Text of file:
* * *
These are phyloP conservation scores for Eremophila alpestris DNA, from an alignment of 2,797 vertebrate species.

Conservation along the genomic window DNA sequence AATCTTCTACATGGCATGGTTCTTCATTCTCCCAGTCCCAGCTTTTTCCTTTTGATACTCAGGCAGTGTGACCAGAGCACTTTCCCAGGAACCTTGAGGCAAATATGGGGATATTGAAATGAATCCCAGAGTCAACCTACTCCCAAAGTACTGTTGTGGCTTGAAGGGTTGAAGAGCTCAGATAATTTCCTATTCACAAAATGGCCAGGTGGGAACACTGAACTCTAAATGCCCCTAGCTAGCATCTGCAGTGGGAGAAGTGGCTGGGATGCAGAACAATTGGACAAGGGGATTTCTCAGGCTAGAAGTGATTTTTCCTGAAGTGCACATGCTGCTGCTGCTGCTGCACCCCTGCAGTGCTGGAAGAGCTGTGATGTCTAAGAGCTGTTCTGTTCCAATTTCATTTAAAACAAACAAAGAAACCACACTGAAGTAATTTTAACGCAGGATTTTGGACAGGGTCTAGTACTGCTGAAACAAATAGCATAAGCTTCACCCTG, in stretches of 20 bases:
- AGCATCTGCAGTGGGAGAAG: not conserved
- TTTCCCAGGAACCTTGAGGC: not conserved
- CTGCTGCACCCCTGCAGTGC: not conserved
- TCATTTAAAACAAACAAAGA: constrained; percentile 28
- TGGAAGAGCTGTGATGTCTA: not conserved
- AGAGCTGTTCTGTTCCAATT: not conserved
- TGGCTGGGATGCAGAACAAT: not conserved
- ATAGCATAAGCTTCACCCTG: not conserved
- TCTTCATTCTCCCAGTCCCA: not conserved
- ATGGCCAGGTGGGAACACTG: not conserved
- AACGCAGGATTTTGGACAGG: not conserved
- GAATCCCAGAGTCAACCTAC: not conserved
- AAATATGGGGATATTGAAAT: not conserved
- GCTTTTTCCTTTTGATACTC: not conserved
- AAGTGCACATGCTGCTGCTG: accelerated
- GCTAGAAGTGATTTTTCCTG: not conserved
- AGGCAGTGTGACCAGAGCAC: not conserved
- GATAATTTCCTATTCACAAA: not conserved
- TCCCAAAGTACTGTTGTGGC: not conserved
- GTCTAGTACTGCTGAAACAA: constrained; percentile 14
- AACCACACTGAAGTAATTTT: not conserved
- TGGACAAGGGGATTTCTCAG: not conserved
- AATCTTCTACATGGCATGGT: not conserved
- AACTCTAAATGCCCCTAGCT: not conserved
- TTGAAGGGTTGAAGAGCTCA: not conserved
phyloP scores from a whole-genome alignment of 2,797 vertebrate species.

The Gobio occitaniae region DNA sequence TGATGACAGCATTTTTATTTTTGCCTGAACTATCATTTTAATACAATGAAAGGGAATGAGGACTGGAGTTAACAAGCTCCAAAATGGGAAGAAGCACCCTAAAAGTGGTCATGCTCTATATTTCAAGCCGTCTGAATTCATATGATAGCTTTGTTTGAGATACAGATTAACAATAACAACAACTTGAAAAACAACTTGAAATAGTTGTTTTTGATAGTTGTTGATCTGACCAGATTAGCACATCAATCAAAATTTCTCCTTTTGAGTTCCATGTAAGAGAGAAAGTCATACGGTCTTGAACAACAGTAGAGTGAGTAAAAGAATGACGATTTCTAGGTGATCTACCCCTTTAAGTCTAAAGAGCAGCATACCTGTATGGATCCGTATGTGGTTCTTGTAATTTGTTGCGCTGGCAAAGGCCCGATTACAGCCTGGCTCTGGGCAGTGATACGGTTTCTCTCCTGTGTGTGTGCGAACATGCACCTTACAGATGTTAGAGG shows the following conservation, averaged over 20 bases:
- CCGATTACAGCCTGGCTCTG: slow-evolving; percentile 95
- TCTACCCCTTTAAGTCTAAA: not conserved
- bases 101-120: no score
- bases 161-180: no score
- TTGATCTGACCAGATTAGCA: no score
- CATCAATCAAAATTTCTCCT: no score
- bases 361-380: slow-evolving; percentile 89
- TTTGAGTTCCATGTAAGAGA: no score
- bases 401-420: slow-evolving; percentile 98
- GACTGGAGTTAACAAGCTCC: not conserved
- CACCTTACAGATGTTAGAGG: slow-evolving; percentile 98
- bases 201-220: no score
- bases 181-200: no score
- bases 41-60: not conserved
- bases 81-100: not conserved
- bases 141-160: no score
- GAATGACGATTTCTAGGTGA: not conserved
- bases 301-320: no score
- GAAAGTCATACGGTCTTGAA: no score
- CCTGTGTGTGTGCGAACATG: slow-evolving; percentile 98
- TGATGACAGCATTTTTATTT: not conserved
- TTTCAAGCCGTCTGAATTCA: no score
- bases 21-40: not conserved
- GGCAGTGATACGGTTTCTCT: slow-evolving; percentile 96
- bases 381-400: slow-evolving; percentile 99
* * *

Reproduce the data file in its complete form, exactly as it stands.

These are phyloP conservation scores for Eremophila alpestris DNA, from an alignment of 2,797 vertebrate species.

Conservation along the genomic window DNA sequence AATCTTCTACATGGCATGGTTCTTCATTCTCCCAGTCCCAGCTTTTTCCTTTTGATACTCAGGCAGTGTGACCAGAGCACTTTCCCAGGAACCTTGAGGCAAATATGGGGATATTGAAATGAATCCCAGAGTCAACCTACTCCCAAAGTACTGTTGTGGCTTGAAGGGTTGAAGAGCTCAGATAATTTCCTATTCACAAAATGGCCAGGTGGGAACACTGAACTCTAAATGCCCCTAGCTAGCATCTGCAGTGGGAGAAGTGGCTGGGATGCAGAACAATTGGACAAGGGGATTTCTCAGGCTAGAAGTGATTTTTCCTGAAGTGCACATGCTGCTGCTGCTGCTGCACCCCTGCAGTGCTGGAAGAGCTGTGATGTCTAAGAGCTGTTCTGTTCCAATTTCATTTAAAACAAACAAAGAAACCACACTGAAGTAATTTTAACGCAGGATTTTGGACAGGGTCTAGTACTGCTGAAACAAATAGCATAAGCTTCACCCTG, in stretches of 20 bases:
- AGCATCTGCAGTGGGAGAAG: not conserved
- TTTCCCAGGAACCTTGAGGC: not conserved
- CTGCTGCACCCCTGCAGTGC: not conserved
- TCATTTAAAACAAACAAAGA: constrained; percentile 28
- TGGAAGAGCTGTGATGTCTA: not conserved
- AGAGCTGTTCTGTTCCAATT: not conserved
- TGGCTGGGATGCAGAACAAT: not conserved
- ATAGCATAAGCTTCACCCTG: not conserved
- TCTTCATTCTCCCAGTCCCA: not conserved
- ATGGCCAGGTGGGAACACTG: not conserved
- AACGCAGGATTTTGGACAGG: not conserved
- GAATCCCAGAGTCAACCTAC: not conserved
- AAATATGGGGATATTGAAAT: not conserved
- GCTTTTTCCTTTTGATACTC: not conserved
- AAGTGCACATGCTGCTGCTG: accelerated
- GCTAGAAGTGATTTTTCCTG: not conserved
- AGGCAGTGTGACCAGAGCAC: not conserved
- GATAATTTCCTATTCACAAA: not conserved
- TCCCAAAGTACTGTTGTGGC: not conserved
- GTCTAGTACTGCTGAAACAA: constrained; percentile 14
- AACCACACTGAAGTAATTTT: not conserved
- TGGACAAGGGGATTTCTCAG: not conserved
- AATCTTCTACATGGCATGGT: not conserved
- AACTCTAAATGCCCCTAGCT: not conserved
- TTGAAGGGTTGAAGAGCTCA: not conserved
phyloP scores from a whole-genome alignment of 2,797 vertebrate species.

The Gobio occitaniae region DNA sequence TGATGACAGCATTTTTATTTTTGCCTGAACTATCATTTTAATACAATGAAAGGGAATGAGGACTGGAGTTAACAAGCTCCAAAATGGGAAGAAGCACCCTAAAAGTGGTCATGCTCTATATTTCAAGCCGTCTGAATTCATATGATAGCTTTGTTTGAGATACAGATTAACAATAACAACAACTTGAAAAACAACTTGAAATAGTTGTTTTTGATAGTTGTTGATCTGACCAGATTAGCACATCAATCAAAATTTCTCCTTTTGAGTTCCATGTAAGAGAGAAAGTCATACGGTCTTGAACAACAGTAGAGTGAGTAAAAGAATGACGATTTCTAGGTGATCTACCCCTTTAAGTCTAAAGAGCAGCATACCTGTATGGATCCGTATGTGGTTCTTGTAATTTGTTGCGCTGGCAAAGGCCCGATTACAGCCTGGCTCTGGGCAGTGATACGGTTTCTCTCCTGTGTGTGTGCGAACATGCACCTTACAGATGTTAGAGG shows the following conservation, averaged over 20 bases:
- CCGATTACAGCCTGGCTCTG: slow-evolving; percentile 95
- TCTACCCCTTTAAGTCTAAA: not conserved
- bases 101-120: no score
- bases 161-180: no score
- TTGATCTGACCAGATTAGCA: no score
- CATCAATCAAAATTTCTCCT: no score
- bases 361-380: slow-evolving; percentile 89
- TTTGAGTTCCATGTAAGAGA: no score
- bases 401-420: slow-evolving; percentile 98
- GACTGGAGTTAACAAGCTCC: not conserved
- CACCTTACAGATGTTAGAGG: slow-evolving; percentile 98
- bases 201-220: no score
- bases 181-200: no score
- bases 41-60: not conserved
- bases 81-100: not conserved
- bases 141-160: no score
- GAATGACGATTTCTAGGTGA: not conserved
- bases 301-320: no score
- GAAAGTCATACGGTCTTGAA: no score
- CCTGTGTGTGTGCGAACATG: slow-evolving; percentile 98
- TGATGACAGCATTTTTATTT: not conserved
- TTTCAAGCCGTCTGAATTCA: no score
- bases 21-40: not conserved
- GGCAGTGATACGGTTTCTCT: slow-evolving; percentile 96
- bases 381-400: slow-evolving; percentile 99